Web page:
Books, Fiction, News & Commentary

Toni Jordan: How a novelist glams up for the publicity machine

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Novelist Toni Jordan says that the old adage ‘politics is showbiz for ugly people’ doesn’t necessarily apply to writers. “I know some wildly stunning writers of all orientations and a slew of others who become as sexy hell as soon as I read their words or hear their voices,” she says. But having said that, there’s nothing some false eyelashes and flattering lighting can’t improve.

Jordan, who is in publicity overdrive for her new book, Our Tiny, Useless Hearts, a comedic novel about love and marriage published this week by Text, undergoes a makeover treatment in pursuit of writerly glory.


‘Wide eyes,’ the photographer says.

I widen. ‘Wider,’ he says.

I raise my upper lids further, with muscles I didn’t know I had.

‘Bigger,’ he says. ‘Big, big eyes.’

I force, I stretch, I bulge my eyes as wide as humanly possible, given the imposing weight of my false eyelashes. If Marty Feldman had fallen in love with a blow-waved Pekinese and their love was so powerful that it overcame all natural and moral laws, I would look like their love child.

‘Perfect,’ he says, clicking madly. ‘Just hold it there. Except bend forward from the waist. No, forward. Forward is toward me. To the front. That’s it. And with your chin out. Really poke that chin. Pokier.’

No probs.

This isn’t going to be one of those articles where a self-deprecating woman ironically belittles her own appearance. I hate those because a) I think everyone should be kind toward themselves, unless they’ve actually done something to deserve a kicking, and b) it’s just another way of focusing on the stuff that doesn’t matter, bringing attention to the physical, extraneous irrelevancies. So I won’t be doing that. Actually, given my advanced age, extreme laziness, bread addiction and peasant-stock genes, I think I look foxy.

I do not, however, photograph well.

Toni web4Jordan ties (James Penlidis)

This is often an advantage. It means that, when I show up to speak at a festival or a library, I’m not always recognised. ‘Wow,’ people say, when they meet me, ‘you look wonderful.’

Under-promise and over-deliver, that’s my motto.

But I have a new novel out this year and I decided that this time the photos would reflect my personality and my work. This time, I’d put a bit of effort into it. That’s why I’m in a groovy studio in Elwood with my best outfits and some silly ones, with a make-up artist Jo Fletcher, my publicist Jane Novak and photographer James Penlidis. It’s why I’m bending forward with my eyes wide and my chin out, wearing fake eyelashes and makeup.

‘Your eyes look fabulous,’ says Jane.

Toni web3Jordan green (James Penlidis)

She’s right. I had no idea that false eyelashes were an actual thing that people did. What are the chances on accidentally running into one or, in fact, both of my ex-husbands on the way home? Slim to zero, frankly. That kind of coincidental collision is reserved for a Sunday morning when I’m hungover and track-suited with a zit on my nose the size of Loy Yang.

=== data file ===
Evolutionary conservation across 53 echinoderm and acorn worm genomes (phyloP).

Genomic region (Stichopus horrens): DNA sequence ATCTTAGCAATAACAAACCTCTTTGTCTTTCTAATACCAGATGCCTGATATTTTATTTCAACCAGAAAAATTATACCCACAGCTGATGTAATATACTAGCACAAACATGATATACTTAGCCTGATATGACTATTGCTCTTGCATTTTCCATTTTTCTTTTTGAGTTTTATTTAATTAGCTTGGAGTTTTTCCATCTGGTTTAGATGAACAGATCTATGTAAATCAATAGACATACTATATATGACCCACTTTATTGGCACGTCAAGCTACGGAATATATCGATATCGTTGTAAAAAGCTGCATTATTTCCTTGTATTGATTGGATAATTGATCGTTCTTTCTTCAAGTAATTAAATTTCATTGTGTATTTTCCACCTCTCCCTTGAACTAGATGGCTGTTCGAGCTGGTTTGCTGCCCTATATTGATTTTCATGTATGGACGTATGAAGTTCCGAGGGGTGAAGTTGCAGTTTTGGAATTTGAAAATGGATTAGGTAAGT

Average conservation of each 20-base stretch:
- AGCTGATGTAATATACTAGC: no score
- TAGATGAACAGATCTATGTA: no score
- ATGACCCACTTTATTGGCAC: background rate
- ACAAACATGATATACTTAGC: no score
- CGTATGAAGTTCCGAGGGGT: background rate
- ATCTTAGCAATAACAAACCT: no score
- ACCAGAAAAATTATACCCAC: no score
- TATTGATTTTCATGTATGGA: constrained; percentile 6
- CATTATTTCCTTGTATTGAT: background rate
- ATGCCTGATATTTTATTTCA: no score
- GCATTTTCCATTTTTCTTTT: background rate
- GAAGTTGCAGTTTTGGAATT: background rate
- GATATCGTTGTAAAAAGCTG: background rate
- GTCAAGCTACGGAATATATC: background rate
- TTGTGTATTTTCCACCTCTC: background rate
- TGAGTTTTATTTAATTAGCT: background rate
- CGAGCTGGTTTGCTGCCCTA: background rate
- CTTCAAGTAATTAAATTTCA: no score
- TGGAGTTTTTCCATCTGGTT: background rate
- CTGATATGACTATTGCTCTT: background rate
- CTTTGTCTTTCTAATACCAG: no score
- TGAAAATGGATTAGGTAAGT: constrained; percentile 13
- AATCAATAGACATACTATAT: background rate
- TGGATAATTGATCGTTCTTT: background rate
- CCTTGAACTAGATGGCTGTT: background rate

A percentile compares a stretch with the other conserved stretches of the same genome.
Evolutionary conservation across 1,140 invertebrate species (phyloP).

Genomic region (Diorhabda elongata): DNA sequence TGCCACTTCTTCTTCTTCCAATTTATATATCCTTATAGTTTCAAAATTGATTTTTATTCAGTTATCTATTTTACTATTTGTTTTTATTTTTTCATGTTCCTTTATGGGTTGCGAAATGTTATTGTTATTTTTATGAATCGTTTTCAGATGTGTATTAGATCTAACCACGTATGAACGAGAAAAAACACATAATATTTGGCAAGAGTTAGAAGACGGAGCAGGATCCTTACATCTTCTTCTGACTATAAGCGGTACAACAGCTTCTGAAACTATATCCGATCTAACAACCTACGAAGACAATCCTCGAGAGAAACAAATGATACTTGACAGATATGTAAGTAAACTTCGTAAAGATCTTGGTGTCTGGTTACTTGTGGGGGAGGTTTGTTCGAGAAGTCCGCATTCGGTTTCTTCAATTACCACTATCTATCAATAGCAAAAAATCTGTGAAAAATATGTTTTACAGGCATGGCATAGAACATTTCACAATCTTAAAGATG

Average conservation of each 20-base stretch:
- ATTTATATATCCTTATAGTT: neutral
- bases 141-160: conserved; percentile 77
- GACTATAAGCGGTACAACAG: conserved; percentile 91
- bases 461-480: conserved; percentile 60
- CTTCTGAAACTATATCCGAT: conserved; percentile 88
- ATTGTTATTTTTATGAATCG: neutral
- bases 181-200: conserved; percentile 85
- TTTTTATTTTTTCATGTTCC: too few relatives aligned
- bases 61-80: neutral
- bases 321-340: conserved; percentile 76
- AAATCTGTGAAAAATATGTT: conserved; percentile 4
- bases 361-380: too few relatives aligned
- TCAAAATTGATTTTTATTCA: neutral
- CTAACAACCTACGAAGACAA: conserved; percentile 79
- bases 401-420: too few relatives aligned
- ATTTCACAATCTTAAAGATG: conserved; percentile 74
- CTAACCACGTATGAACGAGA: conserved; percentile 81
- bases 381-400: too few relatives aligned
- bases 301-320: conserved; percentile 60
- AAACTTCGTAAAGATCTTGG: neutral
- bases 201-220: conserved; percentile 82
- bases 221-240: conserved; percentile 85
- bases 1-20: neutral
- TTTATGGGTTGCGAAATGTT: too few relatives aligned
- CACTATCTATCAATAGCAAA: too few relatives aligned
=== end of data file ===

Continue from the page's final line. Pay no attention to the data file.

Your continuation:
I’ve had make-up done by a professional before. The first time I was lucky enough to be a guest on ABCTV’s The Book Club, I sat in a complicated chair while my hair was straightened and my face was evened and my eyes were smokied and I looked more beautiful than I’d ever looked in my entire life. I nearly kissed the make-up artist, when we finished. I couldn’t stop staring at myself in the mirror.

‘I thought you said you were going to be on The Book Club,’ my mother said, when she phoned me the day after it screened.

‘I was,’ I said. ‘That was me.’

‘Don’t be ridiculous,’ she said.

Now, in the photography studio, I’m thinking that perhaps this wasn’t my finest idea. There is a white background thingee and silver reflecting umbrellas and a variety of coloured lights; there’s a sweet photographic assistant who puts on music to get me ‘in the zone’.

There’s something incongruous about it, when you consider who I actually am and the work I actually do. Cable networks are not fighting over a new pilot show called Australia’s Next Top Novelist hosted by Liane Moriaty and Richard Flanagan, and there’s a good reason for that.

The old adage ‘Politics is show business for ugly people’ is often assumed to apply to literature also but it simply isn’t true: I know some wildly stunning writers of all orientations and a slew of others who become as sexy hell as soon as I read their words or hear their voices. Somehow, though, standing in front of this camera I feel out of place, which I hardly ever feel, and I can’t stop laughing at the general ludicrousness of it all, which is wasting everybody’s time.

‘Trust me,’ says James. ‘Now look surprised. More surprised. Now look bashful’.

I focus and widen and bend and poke my chin.

Toni web5Jordan mad scientist (James Penlidis)

A few days later, the photos come through and my eyes widen of their own accord. I look better than I’d ever dreamed possible yet I still look like me. What’s more, I look like how I hope readers will think of my new novel: fresh and fun, half glamorous and half absurd and not taking itself too seriously. I look like I was having a great time, which, when I think back on it, I actually was. The people who helped me were very good at their jobs. I was right to put myself in their hands.

Later that week I was early for a flight and, on the counter of the pharmacy at Sydney Airport were boxed sets of false eyelashes, and eyelash glue (which is a thing). I bought them. I haven’t used them yet, and I might never use them, but you never know.

Our Tiny, Useless Hearts is published by Text Publishing

You can buy the book here

All photos by James Penlidis


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